• 75% der Frauen würden bei einem ersten Date anbieten zu zahlen, 50% der Männer würden das auch erwarten, 41% der Frauen würden nicht auf ein zweites Date gehen, wenn er erwarten würde, dass sie auch etwas zahlt.

Das sind schon recht hohe Zahlen, die Frage wäre natürlich, wie repräsentativ sie sind.

Das konnte ich über die Dating App herausfinden:

The Inner Circle is a selective dating app that connects ambitious, like-minded people.

The Inner Circle started in 2013 as a response to a real life problem we faced when searching for a date. As entertaining as it can be to go through endless profiles, swiping left or right aimlessly, the reality is that the majority of profiles and matches are random and unappealing. It doesn’t represent what we are truly searching for. We decided therefore that quality matters, not quantity.

We found that singles with similar backgrounds and interests are more likely to hit it off. To ensure real people are able to meet like-minded singles, we personally curate and approve each member. This ensures that compatibility and mutual interests prevail. Does this take time? Yes. Is it worth it? Absolutely!

That we’re not your next typical dating app is shown through our exclusive events we host around the world on a monthly basis. In the most sought after locations, we bring online dating to the offline, ensuing that your matches are real, genuine and brought to life.

We’re proud to have created a unique platform that ensures the right people are introduced to each other. So far thousands of members have been successfully matched, and we are just getting started. Get ready to be amazed

Klingt etwas nach einer Dating App für Reich und schön oder zumindest „besser situiert“. Insofern wäre die Frage, ob da die Frauen nicht gerade entsprechend selektiert sind, eben solche, die einen ambitionierten, besser gestellten Mann haben wollen. Das würde die Umfrageergebnisse insofern nicht repräsentativ machen. Dennoch würde immerhin ein deutlicher Geschlechterunterschied übrig bleiben.

 

„Das was sie verdient, ist ihr Geld. Das was du verdienst, ist euer Geld“

Matze schrieb in einem Kommentar eine alte Formel, die man immer wieder hört und die wohl gerne praktiziert wird

„Das was sie verdient, ist ihr Geld. Das was du verdienst, ist euer Geld“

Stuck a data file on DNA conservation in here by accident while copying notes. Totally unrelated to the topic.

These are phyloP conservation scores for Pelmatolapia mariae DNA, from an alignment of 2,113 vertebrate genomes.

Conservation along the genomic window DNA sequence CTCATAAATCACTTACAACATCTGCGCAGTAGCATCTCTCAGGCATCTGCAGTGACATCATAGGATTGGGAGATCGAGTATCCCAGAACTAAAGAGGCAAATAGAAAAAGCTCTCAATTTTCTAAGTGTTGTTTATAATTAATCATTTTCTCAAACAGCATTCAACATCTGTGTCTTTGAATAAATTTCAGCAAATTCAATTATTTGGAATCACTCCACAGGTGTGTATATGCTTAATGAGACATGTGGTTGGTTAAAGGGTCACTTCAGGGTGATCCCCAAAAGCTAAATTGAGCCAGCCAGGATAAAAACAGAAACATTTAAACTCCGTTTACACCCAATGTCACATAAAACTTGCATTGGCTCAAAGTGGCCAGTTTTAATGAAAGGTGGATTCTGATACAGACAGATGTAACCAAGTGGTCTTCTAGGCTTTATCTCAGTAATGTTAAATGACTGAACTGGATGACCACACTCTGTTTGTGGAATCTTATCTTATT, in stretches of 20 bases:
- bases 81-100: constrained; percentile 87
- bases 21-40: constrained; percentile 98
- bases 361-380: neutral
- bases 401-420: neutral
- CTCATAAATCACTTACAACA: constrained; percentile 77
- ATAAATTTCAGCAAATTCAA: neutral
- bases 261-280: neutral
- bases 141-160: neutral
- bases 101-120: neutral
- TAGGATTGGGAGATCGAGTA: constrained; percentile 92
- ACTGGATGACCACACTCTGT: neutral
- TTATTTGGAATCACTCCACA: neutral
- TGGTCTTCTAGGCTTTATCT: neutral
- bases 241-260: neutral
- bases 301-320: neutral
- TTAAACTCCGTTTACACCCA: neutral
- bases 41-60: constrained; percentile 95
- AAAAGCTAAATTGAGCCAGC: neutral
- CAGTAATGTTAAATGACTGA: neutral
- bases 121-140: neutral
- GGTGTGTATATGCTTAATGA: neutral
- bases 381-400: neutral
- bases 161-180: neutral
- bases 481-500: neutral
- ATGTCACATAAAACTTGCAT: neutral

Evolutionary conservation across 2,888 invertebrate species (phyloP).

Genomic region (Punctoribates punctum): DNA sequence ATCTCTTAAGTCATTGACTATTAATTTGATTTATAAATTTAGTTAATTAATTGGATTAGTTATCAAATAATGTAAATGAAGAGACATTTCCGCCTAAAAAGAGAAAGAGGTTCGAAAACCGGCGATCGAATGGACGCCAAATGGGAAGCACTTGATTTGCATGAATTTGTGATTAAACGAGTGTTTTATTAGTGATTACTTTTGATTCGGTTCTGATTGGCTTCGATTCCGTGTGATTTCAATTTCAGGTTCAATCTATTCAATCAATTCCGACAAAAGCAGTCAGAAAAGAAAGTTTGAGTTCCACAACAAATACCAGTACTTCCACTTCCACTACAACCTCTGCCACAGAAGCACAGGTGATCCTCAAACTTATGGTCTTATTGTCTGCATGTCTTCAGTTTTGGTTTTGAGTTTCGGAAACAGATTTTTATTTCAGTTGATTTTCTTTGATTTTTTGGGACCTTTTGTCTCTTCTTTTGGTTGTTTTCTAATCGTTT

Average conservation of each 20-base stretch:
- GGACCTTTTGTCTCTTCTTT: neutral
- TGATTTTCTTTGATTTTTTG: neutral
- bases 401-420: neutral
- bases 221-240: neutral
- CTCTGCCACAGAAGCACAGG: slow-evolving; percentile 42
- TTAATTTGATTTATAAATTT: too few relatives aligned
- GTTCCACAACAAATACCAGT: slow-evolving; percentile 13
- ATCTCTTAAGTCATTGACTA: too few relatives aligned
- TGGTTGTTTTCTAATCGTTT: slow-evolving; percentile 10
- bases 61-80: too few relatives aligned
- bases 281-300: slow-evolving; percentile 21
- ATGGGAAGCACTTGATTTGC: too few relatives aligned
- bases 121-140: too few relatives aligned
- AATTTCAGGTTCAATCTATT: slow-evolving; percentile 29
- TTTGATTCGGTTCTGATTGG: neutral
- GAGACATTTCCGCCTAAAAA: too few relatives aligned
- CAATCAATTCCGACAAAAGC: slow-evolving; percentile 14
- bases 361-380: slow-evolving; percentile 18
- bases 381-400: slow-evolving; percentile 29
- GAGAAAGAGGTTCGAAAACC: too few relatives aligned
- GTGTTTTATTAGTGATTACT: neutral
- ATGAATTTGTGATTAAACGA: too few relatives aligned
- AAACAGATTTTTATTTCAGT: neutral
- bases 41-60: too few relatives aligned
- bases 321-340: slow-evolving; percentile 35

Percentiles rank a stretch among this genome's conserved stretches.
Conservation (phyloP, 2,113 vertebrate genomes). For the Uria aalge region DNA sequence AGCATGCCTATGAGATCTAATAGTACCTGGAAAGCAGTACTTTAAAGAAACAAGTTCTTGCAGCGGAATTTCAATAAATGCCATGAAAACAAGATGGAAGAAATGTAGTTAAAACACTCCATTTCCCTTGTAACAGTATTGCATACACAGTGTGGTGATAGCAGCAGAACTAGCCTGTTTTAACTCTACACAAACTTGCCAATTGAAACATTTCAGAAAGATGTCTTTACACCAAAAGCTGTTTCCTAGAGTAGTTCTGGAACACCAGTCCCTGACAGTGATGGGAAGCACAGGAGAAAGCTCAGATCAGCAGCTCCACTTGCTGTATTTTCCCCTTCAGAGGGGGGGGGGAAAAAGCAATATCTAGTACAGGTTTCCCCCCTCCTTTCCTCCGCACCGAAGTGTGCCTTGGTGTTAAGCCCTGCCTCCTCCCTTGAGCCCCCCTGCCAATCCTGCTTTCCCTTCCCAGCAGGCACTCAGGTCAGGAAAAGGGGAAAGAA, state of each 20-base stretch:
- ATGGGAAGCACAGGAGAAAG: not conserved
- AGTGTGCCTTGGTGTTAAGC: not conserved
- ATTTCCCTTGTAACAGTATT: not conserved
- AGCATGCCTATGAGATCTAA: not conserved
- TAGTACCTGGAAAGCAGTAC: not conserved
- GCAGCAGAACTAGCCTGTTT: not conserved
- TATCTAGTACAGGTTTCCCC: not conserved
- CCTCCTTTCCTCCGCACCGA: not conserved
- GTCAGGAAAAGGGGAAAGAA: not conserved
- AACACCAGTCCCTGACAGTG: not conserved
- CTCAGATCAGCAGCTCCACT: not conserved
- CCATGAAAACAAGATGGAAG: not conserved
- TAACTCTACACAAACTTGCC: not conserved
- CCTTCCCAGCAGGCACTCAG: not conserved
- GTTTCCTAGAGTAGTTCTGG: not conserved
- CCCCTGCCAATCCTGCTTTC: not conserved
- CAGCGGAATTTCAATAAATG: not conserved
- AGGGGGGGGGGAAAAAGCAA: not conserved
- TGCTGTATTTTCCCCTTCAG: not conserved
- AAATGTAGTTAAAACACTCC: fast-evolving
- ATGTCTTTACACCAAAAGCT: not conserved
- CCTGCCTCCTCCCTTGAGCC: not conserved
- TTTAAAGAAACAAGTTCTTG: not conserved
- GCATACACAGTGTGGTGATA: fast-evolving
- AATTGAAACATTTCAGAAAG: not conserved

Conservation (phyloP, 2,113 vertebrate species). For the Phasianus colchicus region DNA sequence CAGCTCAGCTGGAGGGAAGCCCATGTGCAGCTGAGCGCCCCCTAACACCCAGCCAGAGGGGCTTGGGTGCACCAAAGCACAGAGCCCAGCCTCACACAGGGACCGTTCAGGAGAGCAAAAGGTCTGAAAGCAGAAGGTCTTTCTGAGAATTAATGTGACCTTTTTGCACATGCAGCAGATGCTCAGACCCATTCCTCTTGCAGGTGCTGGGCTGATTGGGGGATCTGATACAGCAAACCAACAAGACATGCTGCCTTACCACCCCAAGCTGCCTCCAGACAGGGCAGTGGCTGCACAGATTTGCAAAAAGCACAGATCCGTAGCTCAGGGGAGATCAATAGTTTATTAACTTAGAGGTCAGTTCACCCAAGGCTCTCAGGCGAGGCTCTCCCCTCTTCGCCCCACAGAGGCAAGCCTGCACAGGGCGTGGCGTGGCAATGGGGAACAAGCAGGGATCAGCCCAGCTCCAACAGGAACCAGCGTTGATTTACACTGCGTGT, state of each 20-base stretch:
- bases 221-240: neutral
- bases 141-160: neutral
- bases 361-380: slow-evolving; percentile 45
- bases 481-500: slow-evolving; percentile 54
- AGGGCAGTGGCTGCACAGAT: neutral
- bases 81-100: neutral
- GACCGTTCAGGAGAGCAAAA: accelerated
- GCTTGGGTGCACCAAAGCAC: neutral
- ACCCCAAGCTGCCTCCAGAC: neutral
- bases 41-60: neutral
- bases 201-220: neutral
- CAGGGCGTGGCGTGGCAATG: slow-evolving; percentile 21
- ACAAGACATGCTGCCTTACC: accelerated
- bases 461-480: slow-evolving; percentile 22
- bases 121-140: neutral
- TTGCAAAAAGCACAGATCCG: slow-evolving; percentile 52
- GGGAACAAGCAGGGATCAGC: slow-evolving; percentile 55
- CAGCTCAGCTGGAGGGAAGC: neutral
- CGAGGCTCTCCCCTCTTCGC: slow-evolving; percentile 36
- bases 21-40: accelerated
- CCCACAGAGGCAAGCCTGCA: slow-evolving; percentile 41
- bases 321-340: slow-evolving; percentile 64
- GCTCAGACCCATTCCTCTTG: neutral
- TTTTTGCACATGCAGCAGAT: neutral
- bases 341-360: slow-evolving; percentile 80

Ich könnte wetten, dass ich das schon irgendwo mal im Blog als Thema hatte, aber ich finde es gerade nicht. Aber es schadet ja auch nicht, es noch mal zu besprechen.

Es kommt denke ich insbesondere dann vor, wenn der Mann deutlich mehr verdient und sie zB eine Teilzeitarbeit in Steuerklasse V hat. Dann gehen von seinem Konto die Miete/Abzahlung für das Haus und alle anderen Nebenkosten sowie sonstige normale Ausgaben runter und ihr Verdienst ist etwas ausgeklammert.

Interssiert mich aber schon, warum dieses Modell so beliebt ist und da nicht gesagt wird, dass das dann eben auch aufs gemeinsame Konto soll. Ist es die Frau, die da einfach etwas mehr Freiheit will (und so das Gefühl hat,  nicht für jeden Einkauf Rechenschaft ablegen zu müssen, weil sie ja weniger verdient und sich im Rahmen dieses kleineren Betrages dann auch eher mal einen gewissen Luxus leisten zu können?). Wird es hingenommen, weil der Betrag eh relativ gering ist und man deswegen keinen Streit anfangen will? Ist es gut für den Familienfrieden, weil man so Freiräume lässt? Gefallen sich vielleicht auch einige Männer darin, ihr diesen Betrag zu lassen und der Versorger zu sein? Und wie häufig ist dieses Modell eigentlich?

Weibliche Partnerwahlkriterien

Auf dem immer wieder einen Besuch werten Blog von Erwin Schmidt findet sich eine interessante Passage zu weiblichen Partnerwahlkriterien auf dem BuchMale, Female“ von David Geary:

 

Because preferences cannot always put into practice, a woman’s preferred marriage partner and her actual marriage partner are not typically the same. Social psychological studies of explicit and implicit preferences – for instance, preference for an attractive face without conscious awareness of why it is attractive – are thus an important adjunct to research on actual marriage choices. These preferences are less constrained by the competing interests of other people and capture the processes associated with the social and psychological mechanisms that can influence reproductive decisions and behaviors (Kenrick, Sadalla, Groth, & Trost, 1990). Preferences can nevertheless be influenced by social and sexual dynamics in the local community (Kenrick, N. P. Li, & Butner, 2003), by wider economic and social conditions, and by the individual woman’s attractiveness as a mate; attractive women demand more from their mates (Pawlowski & Jasienska, 2008). To complicate matters further, not all preferences are equal; some are necessities and others are luxuries (N. P. Li, Bailey, Kenrick, & Linsenmeier, 2002). To examine this further, I begin with a discussion of the sex difference in preference for a culturally successful mate and then turn to mate-choice trade-offs and wider influences.